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Delta Farm Press
by Jarrod Hardke, Rice Extension Agronomist - July 15, 2022
“We’re having a heat wave, a tropical heat wave…”
Everybody pleading with the forecast for rain these days:
I saw a graphic today that showed the past month has been the driest of the past 130
years. So, I don’t think we’re overstating just how dry it is.
The long-term forecast alluded to last week appears to be happening. I very much
want something positive to report. But, if you’re tired of my doom and gloom, skip
the rest of this section and jump below to other sections!
The next 10 days look like the hottest of the year so far, with a string of 100-degree
days and nighttime lows staying at or above 75 degrees. I do not want to have rice
heading next week, but we’re making our way into more and more fields hitting that
Once we begin to top 100 degrees during the day, I am concerned with it affecting
pollination. Most problematic though, are the nighttime lows. When we have 5+ consecutive
nights of 75 or greater, it can impact pollination during flowering as well as our
quality during grain fill. Depending on your exact location and weather source, the
next 10 nights are not expected to fall below 75. Some nights may not fall below
Keeping cool water moving through the field could help, but only minimally. Cold well water isn’t going to really change the microclimate
much above the water line to help the rice heads. But, it could help to reduce the
overall stress on the plant from the high temperatures. I know we’re all doing all
we can to irrigate all we can, so there’s little likelihood of keeping water running
somewhere when we could move that water source to another field that needs it, but
it is something to consider if you had the capacity to do it.
Let us know if we can help.
New on Arkansas Row Crops Radio this week:
Weeds AR Wild Series, S2 Ep 20: 2022 Field Days and Late Season Weed Control Advice
Fig. 1. NOAA 7-day precipitation forecast.
The biological herbicide LockDown will be available beginning the second week of July
for those concerned about Northern jointvetch management. We’re including this notification
because supply will be limited and we can direct you to the appropriate contact person
“It’s called revenge, Lunch Lady,” said the garlic bread.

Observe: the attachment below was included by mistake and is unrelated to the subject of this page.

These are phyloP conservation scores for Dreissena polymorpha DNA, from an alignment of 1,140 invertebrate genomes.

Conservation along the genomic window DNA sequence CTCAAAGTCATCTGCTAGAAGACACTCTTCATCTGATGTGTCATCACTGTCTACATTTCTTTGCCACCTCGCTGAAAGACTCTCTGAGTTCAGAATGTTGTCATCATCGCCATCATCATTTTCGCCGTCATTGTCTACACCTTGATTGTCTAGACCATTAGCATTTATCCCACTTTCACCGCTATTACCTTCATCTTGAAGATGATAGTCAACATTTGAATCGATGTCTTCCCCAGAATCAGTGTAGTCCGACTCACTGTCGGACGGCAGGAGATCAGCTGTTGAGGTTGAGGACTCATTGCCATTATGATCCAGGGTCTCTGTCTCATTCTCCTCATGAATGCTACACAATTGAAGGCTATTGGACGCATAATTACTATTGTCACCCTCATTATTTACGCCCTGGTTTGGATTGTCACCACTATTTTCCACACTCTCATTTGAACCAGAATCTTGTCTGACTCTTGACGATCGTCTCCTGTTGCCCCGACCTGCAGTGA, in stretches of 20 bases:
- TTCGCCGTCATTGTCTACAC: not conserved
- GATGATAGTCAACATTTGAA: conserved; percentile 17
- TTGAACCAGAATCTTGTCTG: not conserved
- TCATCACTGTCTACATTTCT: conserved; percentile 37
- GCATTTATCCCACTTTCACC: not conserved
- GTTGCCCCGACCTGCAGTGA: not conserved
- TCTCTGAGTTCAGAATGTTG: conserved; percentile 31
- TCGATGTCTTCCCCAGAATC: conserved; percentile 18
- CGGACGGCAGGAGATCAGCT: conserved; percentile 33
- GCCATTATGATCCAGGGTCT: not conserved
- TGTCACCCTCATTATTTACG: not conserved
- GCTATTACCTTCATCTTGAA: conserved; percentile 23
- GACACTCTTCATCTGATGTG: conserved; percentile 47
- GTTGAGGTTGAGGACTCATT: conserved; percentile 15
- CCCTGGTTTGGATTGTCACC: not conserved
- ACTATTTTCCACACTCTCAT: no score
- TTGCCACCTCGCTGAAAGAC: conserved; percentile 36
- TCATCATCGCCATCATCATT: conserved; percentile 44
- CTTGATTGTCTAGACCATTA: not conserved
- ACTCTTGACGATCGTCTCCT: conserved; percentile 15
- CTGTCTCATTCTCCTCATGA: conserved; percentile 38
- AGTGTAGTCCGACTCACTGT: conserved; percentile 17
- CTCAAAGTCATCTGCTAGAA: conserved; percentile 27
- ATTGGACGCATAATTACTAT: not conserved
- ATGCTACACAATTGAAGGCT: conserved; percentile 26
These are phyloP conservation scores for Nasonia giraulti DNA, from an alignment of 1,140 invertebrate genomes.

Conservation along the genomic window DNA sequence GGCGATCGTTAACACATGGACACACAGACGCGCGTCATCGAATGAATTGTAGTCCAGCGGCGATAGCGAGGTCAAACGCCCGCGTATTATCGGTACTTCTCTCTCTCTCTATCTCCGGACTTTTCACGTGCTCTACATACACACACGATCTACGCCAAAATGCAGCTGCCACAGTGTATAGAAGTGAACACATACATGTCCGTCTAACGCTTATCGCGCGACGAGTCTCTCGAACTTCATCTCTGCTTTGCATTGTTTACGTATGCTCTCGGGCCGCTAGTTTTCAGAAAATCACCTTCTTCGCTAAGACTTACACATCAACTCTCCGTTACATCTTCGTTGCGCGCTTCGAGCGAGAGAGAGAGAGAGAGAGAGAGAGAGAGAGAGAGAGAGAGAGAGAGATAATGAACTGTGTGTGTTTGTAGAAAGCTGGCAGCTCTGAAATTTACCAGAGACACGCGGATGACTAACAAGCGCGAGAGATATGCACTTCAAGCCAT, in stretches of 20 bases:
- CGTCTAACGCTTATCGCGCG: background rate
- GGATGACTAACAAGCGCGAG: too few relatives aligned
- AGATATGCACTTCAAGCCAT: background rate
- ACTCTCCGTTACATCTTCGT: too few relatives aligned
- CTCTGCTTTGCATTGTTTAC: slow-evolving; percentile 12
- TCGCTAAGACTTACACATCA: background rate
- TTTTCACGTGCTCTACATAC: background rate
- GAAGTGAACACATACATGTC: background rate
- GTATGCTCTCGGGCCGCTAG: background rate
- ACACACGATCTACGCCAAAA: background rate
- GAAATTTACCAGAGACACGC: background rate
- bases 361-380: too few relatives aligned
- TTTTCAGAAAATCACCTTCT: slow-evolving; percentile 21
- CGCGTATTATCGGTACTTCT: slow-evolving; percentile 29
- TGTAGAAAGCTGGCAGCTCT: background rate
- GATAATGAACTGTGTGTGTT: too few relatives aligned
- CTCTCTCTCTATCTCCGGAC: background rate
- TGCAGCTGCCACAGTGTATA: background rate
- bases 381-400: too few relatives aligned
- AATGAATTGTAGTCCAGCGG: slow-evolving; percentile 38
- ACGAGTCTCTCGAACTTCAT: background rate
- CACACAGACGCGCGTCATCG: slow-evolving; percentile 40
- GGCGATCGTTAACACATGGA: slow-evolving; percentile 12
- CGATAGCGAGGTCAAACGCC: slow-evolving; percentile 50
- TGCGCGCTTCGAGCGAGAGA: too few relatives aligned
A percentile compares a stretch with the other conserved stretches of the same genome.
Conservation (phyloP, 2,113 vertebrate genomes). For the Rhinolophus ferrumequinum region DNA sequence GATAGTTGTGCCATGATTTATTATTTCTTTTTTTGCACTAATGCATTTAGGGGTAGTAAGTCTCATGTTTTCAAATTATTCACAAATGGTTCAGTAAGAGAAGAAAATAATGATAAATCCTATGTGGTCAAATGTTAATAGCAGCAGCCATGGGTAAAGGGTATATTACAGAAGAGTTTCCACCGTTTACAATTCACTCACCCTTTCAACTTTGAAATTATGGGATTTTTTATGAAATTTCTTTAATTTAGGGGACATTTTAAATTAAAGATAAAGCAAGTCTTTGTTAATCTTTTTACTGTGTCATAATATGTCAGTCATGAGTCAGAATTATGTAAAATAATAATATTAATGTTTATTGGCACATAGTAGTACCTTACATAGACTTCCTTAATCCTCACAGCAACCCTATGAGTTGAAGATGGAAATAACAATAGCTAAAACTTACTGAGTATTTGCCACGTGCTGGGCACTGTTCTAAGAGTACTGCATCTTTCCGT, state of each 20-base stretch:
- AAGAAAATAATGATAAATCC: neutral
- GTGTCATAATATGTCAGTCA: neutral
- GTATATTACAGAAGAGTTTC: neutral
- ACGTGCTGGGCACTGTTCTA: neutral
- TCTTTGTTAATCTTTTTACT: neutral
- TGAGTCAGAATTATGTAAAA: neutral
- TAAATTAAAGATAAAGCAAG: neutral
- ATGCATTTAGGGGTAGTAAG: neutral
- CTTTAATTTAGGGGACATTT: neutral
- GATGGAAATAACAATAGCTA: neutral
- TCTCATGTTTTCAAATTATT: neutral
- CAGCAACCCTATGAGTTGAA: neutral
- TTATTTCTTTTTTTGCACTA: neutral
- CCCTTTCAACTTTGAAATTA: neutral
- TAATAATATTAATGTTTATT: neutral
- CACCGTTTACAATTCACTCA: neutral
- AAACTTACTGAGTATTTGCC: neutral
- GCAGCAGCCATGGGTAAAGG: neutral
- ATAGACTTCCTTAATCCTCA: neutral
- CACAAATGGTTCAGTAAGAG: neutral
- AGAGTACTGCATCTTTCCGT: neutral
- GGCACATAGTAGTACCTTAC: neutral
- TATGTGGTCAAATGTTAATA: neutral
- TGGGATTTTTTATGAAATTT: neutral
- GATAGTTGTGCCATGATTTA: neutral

Questions abound regarding late clean-up herbicide applications. “What should I spray
to clean up barnyardgrass or sedges?” In most instances these weeds are even heading
at this point. All we’re talking about is revenge now. You may or may not gain any
real control, and any yield impacts have likely already occurred. Additionally, we
may now expose these weeds to what will be a sub-lethal dose that could make these
weeds more difficult to control in future seasons. Applying most herbicides after
rice goes reproductive could lead to rice injury including yield loss or malformed
kernels. In most cases, keep it in the jug and farm on.
Nick Bateman and Ben Thrash
We have received several calls this week on fields starting to head and having over-threshold
levels of rice stink bugs (RSB) in them. To be honest we were expecting the numbers
to be higher than what is being reported. Based on what we saw in wheat a few months
ago and what we have been seeing on native grasses for the past several weeks, we
are probably lucky the numbers are as low as they are. Most of the reports we have
received have been 10-15 RSB per 10 sweeps with the occasional 25-30 per 10 sweeps.
Most of this is probably due to the amount of barnyardgrass heading right now. RSB
seems to prefer it over rice. Once it dries down though, rice will be the only game
in town. The way things are shaping up now, hopefully by the time the barnyardgrass
does dry down a large percentage of our rice will be headed and will dilute the RSB
populations to manageable numbers.
For the past couple of years, we have conducted assays on RSB to test for resistance
to lambda-cyhalothrin (Warrior II, Lambda-Cy, etc.). Our assays so far this year
have shown between 65% and 75% control with a 1X rate of lambda, which is down from
last year (90-100%). Earlier this week we sampled some large block studies comparing
Warrior II and Tenchu. At 3 days after application the Warrior II plots averaged
a little over 60% control and Tenchu was greater than 90%. No nymphs were present
at the time of application or when we sampled this week, so its hard to say if it’s
just poor control with the Warrior II or if there was some reinfestation. There is
a very short residual with lambda. Odds are it was both.